You can change any of these, as you like. You can make the main column narrower or wider, or make either sidebar narrower or wider, within limits. Just remember, if you go over 100%, you may end up with a dropped main or sidebar. And note that, if you're willing to have both sidebar columns on the same side and next to each other, this process becomes a bit simpler.

Enough design, let's look at the actual coding.

First, backup the template that you have right now.

Next, go to the Edit Template wizard. Find two snippets of code.

The first, in the Header, at the top ...

@media all {
div#main {
float:right;
width:66%;
padding:30px 0 10px 1em;
border-left:dotted 1px $bordercolor;
word-wrap: break-word; /* fix for long text breaking sidebar float in IE */
overflow: hidden; /* fix for long non-text content breaking IE sidebar float */
}
div#sidebar {
margin:20px 0px 0px 0;
padding:0px;
text-align:left;
float: left;
width: 31%;
word-wrap: break-word; /* fix for long text breaking sidebar float in IE */
overflow: hidden; /* fix for long non-text content breaking IE sidebar float */
}
}


And a second, in the Body, nearer to the bottom ...

<div id='main'>
<b:section class='main' id='main' showaddelement='no'>
<b:widget id='Blog1' locked='true' title='Blog Posts' type='Blog'/>
</b:section>
</div>

<div id='sidebar'>
<b:section class='sidebar' id='sidebar' preferred='yes'>
<b:widget id='BlogArchive1' locked='false' title='Blog Archive' type='BlogArchive'/>
<b:widget id='Profile1' locked='false' title='About Me' type='Profile'/>
</b:section>
</div>


And replace those two snippets of code with two slightly larger snippets. When you do this, carefully examine your current template, and what widgets you have in the Main (posts column) and Sidebar containers. Here, we have only BlogArchive1 and Profile1. If you've added any custom widgets to your main or sidebar columns (and almost everybody does, after any amount of time), be sure to copy the widget code from your current template to your new template!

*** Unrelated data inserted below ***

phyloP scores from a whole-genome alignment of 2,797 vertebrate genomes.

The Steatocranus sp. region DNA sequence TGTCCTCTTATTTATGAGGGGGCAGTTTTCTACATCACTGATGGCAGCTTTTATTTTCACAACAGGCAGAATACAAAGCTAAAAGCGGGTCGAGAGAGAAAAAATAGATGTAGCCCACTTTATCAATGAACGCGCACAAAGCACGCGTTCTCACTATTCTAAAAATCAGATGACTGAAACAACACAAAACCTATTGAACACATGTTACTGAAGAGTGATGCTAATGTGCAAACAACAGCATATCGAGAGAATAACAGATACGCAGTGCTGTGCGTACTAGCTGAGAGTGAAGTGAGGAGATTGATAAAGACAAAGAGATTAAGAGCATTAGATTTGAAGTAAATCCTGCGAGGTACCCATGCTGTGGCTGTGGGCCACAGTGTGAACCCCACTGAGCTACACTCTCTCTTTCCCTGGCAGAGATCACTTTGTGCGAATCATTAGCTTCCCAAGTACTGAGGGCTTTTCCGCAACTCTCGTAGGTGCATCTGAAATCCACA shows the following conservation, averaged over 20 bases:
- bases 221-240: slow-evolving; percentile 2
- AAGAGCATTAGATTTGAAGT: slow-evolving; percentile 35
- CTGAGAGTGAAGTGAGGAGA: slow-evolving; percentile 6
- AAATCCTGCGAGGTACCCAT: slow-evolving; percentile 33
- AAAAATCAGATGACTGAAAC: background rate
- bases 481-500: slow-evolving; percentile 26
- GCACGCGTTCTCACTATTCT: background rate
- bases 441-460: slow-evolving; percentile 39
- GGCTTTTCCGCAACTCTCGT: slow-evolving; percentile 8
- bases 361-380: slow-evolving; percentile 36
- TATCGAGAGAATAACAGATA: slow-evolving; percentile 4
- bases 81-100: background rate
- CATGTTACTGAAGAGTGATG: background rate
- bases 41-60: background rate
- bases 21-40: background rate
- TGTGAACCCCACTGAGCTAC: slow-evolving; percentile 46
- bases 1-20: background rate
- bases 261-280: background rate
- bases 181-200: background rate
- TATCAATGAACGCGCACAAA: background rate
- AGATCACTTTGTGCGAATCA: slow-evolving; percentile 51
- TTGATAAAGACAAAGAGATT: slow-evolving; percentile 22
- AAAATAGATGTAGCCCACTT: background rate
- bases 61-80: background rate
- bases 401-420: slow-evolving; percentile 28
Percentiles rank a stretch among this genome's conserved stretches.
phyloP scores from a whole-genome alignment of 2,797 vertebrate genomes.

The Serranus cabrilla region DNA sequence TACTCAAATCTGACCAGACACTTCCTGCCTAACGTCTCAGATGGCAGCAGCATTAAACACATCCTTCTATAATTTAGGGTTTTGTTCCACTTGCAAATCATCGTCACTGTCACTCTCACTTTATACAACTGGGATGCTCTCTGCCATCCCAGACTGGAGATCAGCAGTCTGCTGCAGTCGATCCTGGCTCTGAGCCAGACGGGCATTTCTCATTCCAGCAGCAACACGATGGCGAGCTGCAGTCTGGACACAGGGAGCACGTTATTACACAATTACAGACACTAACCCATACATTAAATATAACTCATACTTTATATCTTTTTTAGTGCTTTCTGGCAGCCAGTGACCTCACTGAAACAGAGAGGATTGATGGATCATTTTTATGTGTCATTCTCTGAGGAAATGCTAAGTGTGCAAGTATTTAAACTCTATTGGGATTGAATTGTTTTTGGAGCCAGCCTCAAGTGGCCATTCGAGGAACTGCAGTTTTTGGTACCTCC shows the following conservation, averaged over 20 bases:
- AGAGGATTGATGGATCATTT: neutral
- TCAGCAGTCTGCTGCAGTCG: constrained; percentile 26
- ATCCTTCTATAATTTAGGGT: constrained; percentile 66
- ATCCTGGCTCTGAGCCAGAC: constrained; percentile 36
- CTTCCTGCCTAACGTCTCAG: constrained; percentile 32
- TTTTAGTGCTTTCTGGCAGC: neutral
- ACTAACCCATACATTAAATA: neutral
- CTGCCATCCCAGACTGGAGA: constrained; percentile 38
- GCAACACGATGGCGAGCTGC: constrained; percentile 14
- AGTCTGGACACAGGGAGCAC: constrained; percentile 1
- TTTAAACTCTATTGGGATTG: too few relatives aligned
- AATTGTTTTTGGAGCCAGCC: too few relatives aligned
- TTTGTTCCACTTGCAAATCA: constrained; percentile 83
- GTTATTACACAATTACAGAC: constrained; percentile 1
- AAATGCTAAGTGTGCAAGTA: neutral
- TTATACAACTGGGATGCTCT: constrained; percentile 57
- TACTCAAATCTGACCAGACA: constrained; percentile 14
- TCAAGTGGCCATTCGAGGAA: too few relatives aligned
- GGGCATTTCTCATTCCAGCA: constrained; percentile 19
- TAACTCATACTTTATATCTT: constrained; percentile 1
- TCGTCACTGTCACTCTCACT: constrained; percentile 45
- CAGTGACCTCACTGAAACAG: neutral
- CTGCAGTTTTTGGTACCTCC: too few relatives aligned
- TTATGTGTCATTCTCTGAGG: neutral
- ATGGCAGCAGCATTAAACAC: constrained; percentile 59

The first ...

@media all {
#main1-wrapper {
width: 77%;
float: left;
padding:20px 0 10px 1em;
word-wrap: break-word; /* fix for long text breaking sidebar float in IE */
overflow: hidden; /* fix for long non-text content breaking IE sidebar float */
}

#sidebar2-wrapper {
width: 25%;
float: left;
padding:0px;
border-left:dotted 1px $bordercolor;
text-align:left;
word-wrap: break-word; /* fix for long text breaking sidebar float in IE */
overflow: hidden; /* fix for long non-text content breaking IE sidebar float */
}

#main2-wrapper {
width: 72%;
float: right;
text-align:left;
word-wrap: break-word; /* fix for long text breaking sidebar float in IE */
overflow: hidden; /* fix for long non-text content breaking IE sidebar float */
}

#sidebar1-wrapper {
width: 20%;
float: right;
margin:20px 1em 10px 0;
padding:0px;
border-right:dotted 1px $bordercolor;
text-align:left;
word-wrap: break-word; /* fix for long text breaking sidebar float in IE */
overflow: hidden; /* fix for long non-text content breaking IE sidebar float */
}
}


And the second (which now becomes the same code as for my 3 column fixed width template)...

<div id='main1-wrapper'>
<div id='sidebar2-wrapper'>
<b:section class='sidebar' id='sidebar2' showaddelement='no'>
<b:widget id='BlogArchive1' locked='false' title='Blog Archive' type='BlogArchive'/>